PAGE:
Secularists, Freethinkers Meet, Poke Some Fun at Faith

Nonbelievers note progress as they try to carve a niche for themselves in a society awash in God.

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"We don't need the spiritual communality and the constant infusion of preaching, so we all sit in our homes and the religious people get together and get religion in schools and all these horrible things. And we're thinking, why is this happening? There are more of us than them," said Jan Yarbrough, 53, a Portland telecommunications consultant and humanist.

Well, maybe not. When Gallup pollsters asked Americans in 2000 if they believe in God, 95 percent of those surveyed said yes, a consistent percentage for the past 50 years. Freethinkers point to other surveys that count nonbelievers as 8 percent to 13 percent of the U.S. population. Even in the Northwest, where surveys show church attendance is among the lowest in the nation, nonbelievers are not the norm, said Rodney Stark, a professor of sociology and comparative religions at the University of Washington.

"The West Coast is very low compared to the rest of the country in terms of church attendance, and therefore church membership...You've got a lot of believing nonbelongers."

But the region may provide more fertile ground for contrary viewpoints. "The public climate might be a little more loose," Stark said.


About 135 people showed up at the symposium, titled "Toward Rational Living." An intense group, they don't claim to represent the thousands of Americans who profess no religion. They said they usually feel outnumbered, even beleaguered, which helps to explain the giddy spirit that pervaded the room. A few days earlier, at humanists' urging, Portland Mayor Vera Katz had proclaimed the day, June 23, "A Day of Reason," concluding that "most people value reason and appreciate its presence in the community."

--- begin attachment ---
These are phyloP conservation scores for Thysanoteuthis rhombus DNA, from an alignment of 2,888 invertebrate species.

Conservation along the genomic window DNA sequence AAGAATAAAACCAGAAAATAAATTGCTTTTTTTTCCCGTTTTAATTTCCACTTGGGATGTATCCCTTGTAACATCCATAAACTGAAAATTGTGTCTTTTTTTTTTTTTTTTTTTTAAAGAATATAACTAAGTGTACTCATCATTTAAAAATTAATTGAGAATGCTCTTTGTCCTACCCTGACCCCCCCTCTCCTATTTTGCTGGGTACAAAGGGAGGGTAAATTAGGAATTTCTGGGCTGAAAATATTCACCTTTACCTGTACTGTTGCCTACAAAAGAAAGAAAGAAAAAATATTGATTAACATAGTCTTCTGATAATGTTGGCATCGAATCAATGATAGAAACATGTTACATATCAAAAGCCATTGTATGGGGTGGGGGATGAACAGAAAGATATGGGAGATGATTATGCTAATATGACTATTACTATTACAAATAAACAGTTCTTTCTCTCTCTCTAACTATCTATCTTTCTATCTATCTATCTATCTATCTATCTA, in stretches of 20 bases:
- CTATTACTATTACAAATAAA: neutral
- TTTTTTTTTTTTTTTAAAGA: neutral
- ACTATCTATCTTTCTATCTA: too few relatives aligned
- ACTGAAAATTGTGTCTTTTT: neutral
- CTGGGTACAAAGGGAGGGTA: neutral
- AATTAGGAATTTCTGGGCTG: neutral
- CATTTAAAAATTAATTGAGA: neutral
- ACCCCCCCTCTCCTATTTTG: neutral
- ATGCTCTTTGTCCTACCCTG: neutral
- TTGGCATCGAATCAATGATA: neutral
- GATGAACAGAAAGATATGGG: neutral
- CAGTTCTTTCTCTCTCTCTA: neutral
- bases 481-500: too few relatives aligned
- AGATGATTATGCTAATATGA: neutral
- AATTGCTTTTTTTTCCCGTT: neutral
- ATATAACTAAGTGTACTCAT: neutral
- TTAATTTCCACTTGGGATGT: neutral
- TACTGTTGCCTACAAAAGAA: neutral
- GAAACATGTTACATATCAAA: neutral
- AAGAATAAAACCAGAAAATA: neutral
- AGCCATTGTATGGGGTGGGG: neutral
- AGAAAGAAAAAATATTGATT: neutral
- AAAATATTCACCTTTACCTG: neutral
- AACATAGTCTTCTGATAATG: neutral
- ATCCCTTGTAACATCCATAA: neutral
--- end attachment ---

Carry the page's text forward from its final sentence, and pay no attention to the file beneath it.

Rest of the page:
Katz's staff emphasized that it was not an endorsement of the groups involved in the symposium or their views. City policy says proclamations are available to nonprofit organizations that contribute to Portland.

Yet to local freethinkers--mostly men, middle-aged and politically liberal--this was progress. Noticing a visitor, a clutch of men seized the chance to write on a blank slate, quoting Isaac Asimov's critique of creationism and trying unsuccessfully not to cut each other off. They emphasized what they are not: devil-worshippers, and for the most part, not trying to change any minds.

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